Because I think it’s hard for people to sometimes know what you’re passionate about. Like as a kid, I’ve always been artistic. So it’s natural. I ended up designing jewelry but you know there’s a lot of people who are like, “I don’t know what I mean, I played this or I did that when I was younger.” But you won’t know what you’re good at, or passionate about until you kind of test it out. Like, you know, I mean so …

Lesley Logan
You’re 100% because whenever I hear those like memes about follow your passions, and you’ll be happy forever, it’s like, if you are on the depths of something like you just got out of a divorce, or you just lost your job. It’s really hard to feel passion about anything. (Lesley laughs) (Tina: Yeah, yeah) So I appreciate your honesty there. That is such a good one, I think, um, can might pique people’s curiosity.

Tina Tang
Like I’m always surprised when someone’s like, “Oh, I love pole dancing.” Like how did they find pole dancing? They, you know, they obviously were curious about it. (Tina laughs)

Lesley Logan
Right. That’s amazing. That’s such a good one. Well, Tina, thank you for that. I think everyone can start to be more curious this week. And just follow those and see where it leads you. And then do a huge favor a screenshot this tag @ironstrongfitness. That’s was your handles @ironstrongfitness?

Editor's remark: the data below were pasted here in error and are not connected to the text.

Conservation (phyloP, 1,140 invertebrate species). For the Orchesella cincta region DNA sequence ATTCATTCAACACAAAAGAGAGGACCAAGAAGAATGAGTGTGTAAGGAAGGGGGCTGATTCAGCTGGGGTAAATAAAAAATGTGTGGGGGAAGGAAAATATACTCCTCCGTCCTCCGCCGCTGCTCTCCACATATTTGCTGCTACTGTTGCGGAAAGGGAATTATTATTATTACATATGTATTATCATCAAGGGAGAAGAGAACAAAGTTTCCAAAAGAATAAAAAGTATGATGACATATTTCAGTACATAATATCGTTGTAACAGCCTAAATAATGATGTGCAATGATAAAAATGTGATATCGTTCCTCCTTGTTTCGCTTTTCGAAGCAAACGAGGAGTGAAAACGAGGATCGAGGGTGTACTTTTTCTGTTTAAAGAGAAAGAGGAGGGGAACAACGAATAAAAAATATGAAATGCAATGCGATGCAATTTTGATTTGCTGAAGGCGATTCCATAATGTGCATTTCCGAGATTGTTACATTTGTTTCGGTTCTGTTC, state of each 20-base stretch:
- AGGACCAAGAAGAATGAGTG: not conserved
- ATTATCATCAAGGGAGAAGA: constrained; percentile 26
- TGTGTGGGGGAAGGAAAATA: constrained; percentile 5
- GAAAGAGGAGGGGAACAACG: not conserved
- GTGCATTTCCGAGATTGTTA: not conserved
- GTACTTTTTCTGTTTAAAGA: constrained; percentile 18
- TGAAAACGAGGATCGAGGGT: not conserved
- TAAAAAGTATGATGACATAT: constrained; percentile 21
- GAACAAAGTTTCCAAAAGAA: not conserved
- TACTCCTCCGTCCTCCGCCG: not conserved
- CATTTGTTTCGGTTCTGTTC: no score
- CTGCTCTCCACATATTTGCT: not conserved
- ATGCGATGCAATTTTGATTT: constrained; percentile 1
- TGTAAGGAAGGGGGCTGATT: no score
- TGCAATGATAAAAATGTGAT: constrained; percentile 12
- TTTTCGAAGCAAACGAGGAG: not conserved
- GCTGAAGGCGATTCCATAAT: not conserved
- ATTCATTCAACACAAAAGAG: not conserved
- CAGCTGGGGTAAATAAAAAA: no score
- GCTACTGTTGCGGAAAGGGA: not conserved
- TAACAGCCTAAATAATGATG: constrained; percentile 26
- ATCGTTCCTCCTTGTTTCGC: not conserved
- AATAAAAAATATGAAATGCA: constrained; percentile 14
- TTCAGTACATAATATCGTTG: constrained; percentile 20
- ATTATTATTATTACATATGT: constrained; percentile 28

Tina Tang
Oh, @ironstrongfit …

Lesley Logan
@ironstrongfit, excuse me, (Tina: Yeah) it’s in the show notes everyone, messy action over here. Screenshot this, tag @ironstrongfit, and @be_it_pod and let us know what you’re being curious about. Let us know what your takeaways were. So that not only can Tina hear what you loved about this, but other people can as well. And that’s how we get this podcast out. And until next time, Be It Till You See It.

Lesley Logan
That’s all I’ve got for this episode of the Be It Till You See It podcast! One thing that would help both myself and future listeners is for you to rate this show and leave a review. And, follow or subscribe for free wherever you listen to podcasts. Also, make sure to introduce yourself over at the @be_it_pod on Instagram! I would love to know more about you. Share this episode with whoever you think needs to hear it. Help us help others to BE IT TILL YOU SEE IT. Have an awesome day!

Lesley Logan
‘Be It Till You See It’ is a production of ‘As The Crows Fly Media’.

Brad Crowell
It’s written, produced, filmed and recorded by your host, Lesley Logan and me, Brad Crowell.

Lesley Logan
Kevin and Bel at Disenyo handle all of our audio editing and some social media content.

Brad Crowell
Our theme music is by Ali at APEX Production Music. And our branding by designer and artist, Gianfranco Cioffi.

Lesley Logan
Special thanks to our designer Jaira Mandal for creating all of our visuals (which you can’t see because this is a podcast) and our digital producer, Jay Pedroso for editing all the video each week so you can.

Brad Crowell
And to Meridith Crowell for keeping us all on point and on time.